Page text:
Succession Has Started in Brazil

Succession Has Started in Brazil

    Lula says he is against reelection. He has positioned himself
    against this monstrosity stuffed
    down the country’s throat in
    opposition to our whole republican tradition. The Workers’
    Party (PT) did
    what it could at the time. The party was very
    vocal in its protest. Now we know: Lula is a candidate.


    Carlos Chagas


    The man has said that he is against reelection. We heard the speech about putting people above programs and
    parties. He even criticized his predecessor, Fernando Henrique, who "could have left office as a
    ‘god’ at the end of the first
    term". He never explained his particular view on how the former President actually left office at the end of his second term, but
    his tone suggested something in the direction of the devil’s neighborhood…

    One thing is for sure: Lula is a candidate…

    What matters in Lula’s statements is that he has positioned himself against reelection, this monstrosity stuffed down
    the country’s throat in opposition to our whole republican tradition. PT did what it could at the time. The party was very
    vocal in its protest in a national campaign and resisted to exhaustion. Unfortunately, the winners were the hardly orthodox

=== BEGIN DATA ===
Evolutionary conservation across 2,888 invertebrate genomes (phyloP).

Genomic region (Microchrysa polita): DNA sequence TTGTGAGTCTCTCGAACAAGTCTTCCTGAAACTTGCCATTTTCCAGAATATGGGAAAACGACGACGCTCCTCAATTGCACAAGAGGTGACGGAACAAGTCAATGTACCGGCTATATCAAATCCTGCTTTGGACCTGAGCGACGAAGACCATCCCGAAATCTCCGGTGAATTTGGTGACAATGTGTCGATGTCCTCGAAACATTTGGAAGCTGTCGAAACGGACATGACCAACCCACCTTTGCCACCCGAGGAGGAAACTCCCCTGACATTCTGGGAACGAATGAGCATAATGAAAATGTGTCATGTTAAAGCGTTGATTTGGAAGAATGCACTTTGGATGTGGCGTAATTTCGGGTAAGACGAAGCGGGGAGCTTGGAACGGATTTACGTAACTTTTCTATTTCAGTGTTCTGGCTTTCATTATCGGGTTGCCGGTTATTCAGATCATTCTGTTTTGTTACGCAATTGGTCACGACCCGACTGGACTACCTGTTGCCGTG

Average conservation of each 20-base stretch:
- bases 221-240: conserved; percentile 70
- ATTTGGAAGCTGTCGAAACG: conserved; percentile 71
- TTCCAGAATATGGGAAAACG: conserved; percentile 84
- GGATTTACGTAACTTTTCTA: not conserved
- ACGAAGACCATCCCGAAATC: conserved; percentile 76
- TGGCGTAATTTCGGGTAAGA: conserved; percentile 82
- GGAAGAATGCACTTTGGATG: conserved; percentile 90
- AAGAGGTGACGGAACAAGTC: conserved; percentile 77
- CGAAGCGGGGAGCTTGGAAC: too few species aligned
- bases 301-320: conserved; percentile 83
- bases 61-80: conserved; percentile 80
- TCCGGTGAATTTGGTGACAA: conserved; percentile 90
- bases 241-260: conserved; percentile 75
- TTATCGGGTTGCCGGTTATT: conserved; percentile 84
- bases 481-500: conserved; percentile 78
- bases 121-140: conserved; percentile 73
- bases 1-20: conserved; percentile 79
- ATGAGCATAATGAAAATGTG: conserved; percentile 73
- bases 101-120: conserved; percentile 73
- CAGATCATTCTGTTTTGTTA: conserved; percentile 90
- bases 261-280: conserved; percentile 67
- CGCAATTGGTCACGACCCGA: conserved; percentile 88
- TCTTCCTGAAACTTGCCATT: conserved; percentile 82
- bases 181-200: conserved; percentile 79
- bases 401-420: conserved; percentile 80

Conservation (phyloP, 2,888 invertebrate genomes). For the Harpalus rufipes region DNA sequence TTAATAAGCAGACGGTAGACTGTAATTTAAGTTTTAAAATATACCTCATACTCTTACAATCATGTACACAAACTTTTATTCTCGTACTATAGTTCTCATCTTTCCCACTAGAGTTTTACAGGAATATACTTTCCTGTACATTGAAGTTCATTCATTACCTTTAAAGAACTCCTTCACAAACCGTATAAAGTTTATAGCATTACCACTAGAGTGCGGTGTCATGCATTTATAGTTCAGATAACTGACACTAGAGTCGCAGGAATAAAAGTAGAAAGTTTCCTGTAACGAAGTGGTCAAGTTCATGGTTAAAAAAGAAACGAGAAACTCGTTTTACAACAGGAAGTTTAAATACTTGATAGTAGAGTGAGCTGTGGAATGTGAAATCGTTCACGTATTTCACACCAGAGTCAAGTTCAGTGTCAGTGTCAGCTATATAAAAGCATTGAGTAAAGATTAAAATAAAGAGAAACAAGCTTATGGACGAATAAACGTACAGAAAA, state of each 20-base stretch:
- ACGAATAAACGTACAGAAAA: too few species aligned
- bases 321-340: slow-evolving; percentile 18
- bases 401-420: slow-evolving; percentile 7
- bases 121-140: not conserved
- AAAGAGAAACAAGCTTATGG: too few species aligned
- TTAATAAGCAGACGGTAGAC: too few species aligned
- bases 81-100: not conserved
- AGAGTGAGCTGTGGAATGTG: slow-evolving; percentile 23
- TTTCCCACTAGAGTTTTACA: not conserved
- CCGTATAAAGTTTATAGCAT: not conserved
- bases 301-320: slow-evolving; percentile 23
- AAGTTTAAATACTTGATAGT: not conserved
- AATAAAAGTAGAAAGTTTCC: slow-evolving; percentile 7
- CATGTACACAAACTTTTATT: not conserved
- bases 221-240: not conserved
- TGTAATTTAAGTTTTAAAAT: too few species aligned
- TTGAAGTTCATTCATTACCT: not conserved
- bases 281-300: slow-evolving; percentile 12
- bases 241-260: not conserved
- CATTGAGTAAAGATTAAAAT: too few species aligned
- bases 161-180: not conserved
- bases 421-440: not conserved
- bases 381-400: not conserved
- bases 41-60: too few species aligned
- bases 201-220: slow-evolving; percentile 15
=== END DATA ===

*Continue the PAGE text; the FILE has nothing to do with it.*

methods still practiced in Brasília to get the desired votes in Congress.

    Even live cash went in and the result were eight and not four years of neoliberal suffocation, the alienation of
    Brazilian public assets and the suppression of social rights. Not to mention the multiplication of unemployment figures and the
    prevalence of the financial sector over the productive sector. But the past should stay in the past. More important is to
    concentrate on the words of the present in order to decipher the future.

    Logic would indicate two consequences arising from the President’s opposition to reelection. First, the PT would
    insert into the promised political reform coming up (nobody knows when) a bill barring mayors, governors and presidents
    from running for a second term immediately following the first.

    Second, regardless of the outcome of such a bill, Luiz Inácio da Silva would not be a candidate anyway. Right?
    Well, maybe not. In politics, logic is somewhat different. Words often serve the purpose of hiding true intentions. In Congress
    not a single House Member or Senator seems to have any doubt that Lula will run for reelection.

    There is one case in which Lula would probably not run—if his government fails in such a way that losing turns out
    to be inevitable. Otherwise, various arguments would prevail, such as the "respect for the law", or "if Fernando Henrique
    could, why not Lula?"

    It doesn’t cost much to be fooled. The 2006 succession race has already begun, confirming that old Arab proverb
    that says that the first one to the well is the one who drinks clean water. This current President is a candidate. He can’t avoid
    it, even against his will; no one in the PT would forgive him. Moreover, the chances that his administration will turn out to